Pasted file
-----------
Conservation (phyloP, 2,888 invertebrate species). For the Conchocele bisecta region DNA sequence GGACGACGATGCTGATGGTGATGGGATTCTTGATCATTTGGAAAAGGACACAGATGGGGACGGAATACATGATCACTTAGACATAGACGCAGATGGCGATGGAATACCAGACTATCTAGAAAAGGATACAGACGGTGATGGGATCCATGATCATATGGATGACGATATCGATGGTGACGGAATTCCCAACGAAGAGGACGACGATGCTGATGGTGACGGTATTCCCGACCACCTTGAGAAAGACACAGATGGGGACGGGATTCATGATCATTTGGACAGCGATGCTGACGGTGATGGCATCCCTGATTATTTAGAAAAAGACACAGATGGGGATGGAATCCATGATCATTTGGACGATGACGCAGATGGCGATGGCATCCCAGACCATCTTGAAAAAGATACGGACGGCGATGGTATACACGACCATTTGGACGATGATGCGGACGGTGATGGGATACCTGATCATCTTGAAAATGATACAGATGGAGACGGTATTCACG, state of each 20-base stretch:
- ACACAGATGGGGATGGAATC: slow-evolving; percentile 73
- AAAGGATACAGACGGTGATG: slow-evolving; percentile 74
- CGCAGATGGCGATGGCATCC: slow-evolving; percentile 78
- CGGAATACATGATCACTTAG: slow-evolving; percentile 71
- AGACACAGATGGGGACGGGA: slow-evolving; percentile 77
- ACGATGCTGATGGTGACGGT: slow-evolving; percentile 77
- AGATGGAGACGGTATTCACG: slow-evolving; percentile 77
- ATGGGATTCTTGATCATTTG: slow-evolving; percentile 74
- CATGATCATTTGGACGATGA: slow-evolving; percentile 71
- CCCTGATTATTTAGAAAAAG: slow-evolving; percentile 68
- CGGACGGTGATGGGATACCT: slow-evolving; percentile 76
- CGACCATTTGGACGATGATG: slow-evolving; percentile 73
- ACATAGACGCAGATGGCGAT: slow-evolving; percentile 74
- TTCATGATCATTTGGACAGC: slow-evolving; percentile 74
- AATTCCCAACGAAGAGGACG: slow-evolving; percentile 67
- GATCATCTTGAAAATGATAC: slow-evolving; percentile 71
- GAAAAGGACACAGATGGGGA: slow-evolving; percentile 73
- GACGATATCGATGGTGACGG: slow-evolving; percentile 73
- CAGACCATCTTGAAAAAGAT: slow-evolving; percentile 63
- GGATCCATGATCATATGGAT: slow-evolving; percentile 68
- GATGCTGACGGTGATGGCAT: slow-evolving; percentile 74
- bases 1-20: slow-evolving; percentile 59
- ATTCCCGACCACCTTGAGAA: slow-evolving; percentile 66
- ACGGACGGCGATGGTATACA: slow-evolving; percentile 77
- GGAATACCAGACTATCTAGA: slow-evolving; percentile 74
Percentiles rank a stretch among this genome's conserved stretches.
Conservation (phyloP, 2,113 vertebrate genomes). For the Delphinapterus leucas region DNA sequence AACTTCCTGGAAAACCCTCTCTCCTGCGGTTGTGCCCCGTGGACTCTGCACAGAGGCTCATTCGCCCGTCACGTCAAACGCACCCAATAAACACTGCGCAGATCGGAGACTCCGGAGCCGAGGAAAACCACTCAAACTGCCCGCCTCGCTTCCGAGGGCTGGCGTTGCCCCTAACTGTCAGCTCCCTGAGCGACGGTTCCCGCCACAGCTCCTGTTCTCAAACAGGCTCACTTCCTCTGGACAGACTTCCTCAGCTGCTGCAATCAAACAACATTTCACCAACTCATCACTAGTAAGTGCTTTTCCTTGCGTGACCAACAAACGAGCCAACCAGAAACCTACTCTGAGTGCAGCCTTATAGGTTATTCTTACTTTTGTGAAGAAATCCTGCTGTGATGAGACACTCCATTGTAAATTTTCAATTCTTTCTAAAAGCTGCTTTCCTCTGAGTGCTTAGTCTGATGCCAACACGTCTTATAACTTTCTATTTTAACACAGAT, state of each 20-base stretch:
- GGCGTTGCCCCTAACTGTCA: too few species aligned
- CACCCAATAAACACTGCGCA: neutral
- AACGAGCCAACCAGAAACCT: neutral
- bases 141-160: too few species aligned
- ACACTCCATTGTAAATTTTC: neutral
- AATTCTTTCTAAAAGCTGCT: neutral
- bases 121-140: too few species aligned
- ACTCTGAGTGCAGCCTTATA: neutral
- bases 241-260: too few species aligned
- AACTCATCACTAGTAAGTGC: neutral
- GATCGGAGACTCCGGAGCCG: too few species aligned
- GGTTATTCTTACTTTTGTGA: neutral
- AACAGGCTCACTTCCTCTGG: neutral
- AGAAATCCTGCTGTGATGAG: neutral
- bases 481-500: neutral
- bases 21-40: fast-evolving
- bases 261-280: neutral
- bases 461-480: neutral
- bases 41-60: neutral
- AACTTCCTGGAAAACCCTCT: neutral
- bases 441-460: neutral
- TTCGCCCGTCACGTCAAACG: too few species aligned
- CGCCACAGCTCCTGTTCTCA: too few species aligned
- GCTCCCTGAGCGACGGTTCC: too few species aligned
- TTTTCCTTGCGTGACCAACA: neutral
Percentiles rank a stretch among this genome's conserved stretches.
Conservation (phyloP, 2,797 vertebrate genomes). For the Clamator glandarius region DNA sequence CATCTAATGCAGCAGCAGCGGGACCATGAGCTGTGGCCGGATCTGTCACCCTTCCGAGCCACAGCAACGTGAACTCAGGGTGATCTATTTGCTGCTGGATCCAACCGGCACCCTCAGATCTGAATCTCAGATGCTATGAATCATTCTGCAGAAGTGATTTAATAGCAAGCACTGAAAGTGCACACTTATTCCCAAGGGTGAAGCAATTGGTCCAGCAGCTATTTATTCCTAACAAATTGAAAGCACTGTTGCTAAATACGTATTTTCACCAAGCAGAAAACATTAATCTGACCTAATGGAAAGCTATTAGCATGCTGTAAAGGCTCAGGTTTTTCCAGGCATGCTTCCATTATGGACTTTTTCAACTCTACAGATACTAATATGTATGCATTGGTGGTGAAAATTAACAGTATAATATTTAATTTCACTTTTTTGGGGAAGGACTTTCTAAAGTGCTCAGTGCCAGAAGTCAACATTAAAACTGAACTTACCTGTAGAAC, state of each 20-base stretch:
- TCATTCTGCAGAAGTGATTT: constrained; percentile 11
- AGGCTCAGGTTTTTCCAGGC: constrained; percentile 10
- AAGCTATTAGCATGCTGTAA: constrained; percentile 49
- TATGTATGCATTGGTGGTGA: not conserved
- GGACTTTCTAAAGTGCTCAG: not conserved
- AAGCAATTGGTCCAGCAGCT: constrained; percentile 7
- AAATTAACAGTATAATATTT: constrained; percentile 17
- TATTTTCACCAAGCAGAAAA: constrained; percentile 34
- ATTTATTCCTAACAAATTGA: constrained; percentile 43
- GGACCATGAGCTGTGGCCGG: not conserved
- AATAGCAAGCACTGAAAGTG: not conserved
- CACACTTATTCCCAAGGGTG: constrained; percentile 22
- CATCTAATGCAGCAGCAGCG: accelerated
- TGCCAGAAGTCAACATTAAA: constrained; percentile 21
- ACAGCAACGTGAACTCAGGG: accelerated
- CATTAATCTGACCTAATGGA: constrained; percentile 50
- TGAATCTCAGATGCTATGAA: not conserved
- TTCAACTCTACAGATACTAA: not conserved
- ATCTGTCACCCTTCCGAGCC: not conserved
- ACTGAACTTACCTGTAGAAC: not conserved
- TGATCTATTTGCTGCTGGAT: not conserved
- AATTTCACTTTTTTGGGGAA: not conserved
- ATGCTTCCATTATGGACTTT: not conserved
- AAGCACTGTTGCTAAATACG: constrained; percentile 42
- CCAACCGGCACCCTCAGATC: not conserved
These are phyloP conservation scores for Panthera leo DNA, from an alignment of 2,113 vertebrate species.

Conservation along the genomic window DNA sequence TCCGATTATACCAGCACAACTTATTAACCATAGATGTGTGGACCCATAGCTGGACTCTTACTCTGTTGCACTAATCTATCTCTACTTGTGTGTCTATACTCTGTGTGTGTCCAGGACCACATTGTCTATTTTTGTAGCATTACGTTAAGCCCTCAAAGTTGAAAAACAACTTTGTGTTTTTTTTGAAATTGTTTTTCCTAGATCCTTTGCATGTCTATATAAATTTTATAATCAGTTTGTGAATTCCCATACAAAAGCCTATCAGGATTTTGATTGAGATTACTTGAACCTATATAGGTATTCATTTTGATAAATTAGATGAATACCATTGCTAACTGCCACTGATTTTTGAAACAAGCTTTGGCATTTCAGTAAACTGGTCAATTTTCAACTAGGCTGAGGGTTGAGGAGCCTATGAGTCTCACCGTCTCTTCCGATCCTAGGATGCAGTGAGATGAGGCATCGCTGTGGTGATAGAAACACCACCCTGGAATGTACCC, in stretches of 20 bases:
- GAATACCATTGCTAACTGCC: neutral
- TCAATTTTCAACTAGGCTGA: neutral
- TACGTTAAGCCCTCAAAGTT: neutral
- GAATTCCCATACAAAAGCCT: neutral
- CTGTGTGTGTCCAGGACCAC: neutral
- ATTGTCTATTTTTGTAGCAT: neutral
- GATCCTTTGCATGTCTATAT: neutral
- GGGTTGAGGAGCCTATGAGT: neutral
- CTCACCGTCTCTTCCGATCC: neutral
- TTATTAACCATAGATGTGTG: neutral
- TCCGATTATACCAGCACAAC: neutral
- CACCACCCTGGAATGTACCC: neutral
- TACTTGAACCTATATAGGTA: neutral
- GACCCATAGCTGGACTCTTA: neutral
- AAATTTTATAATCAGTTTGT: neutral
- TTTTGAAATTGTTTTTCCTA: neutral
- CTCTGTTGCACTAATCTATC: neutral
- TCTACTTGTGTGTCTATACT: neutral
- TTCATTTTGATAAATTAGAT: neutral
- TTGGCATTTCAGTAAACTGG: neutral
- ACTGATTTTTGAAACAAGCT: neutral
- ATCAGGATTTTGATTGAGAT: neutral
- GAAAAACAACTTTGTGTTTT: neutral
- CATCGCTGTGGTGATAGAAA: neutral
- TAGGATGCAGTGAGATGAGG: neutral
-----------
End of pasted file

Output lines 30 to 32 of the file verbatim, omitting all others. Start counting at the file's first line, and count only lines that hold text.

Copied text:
- CACCCAATAAACACTGCGCA: neutral
- AACGAGCCAACCAGAAACCT: neutral
- bases 141-160: too few species aligned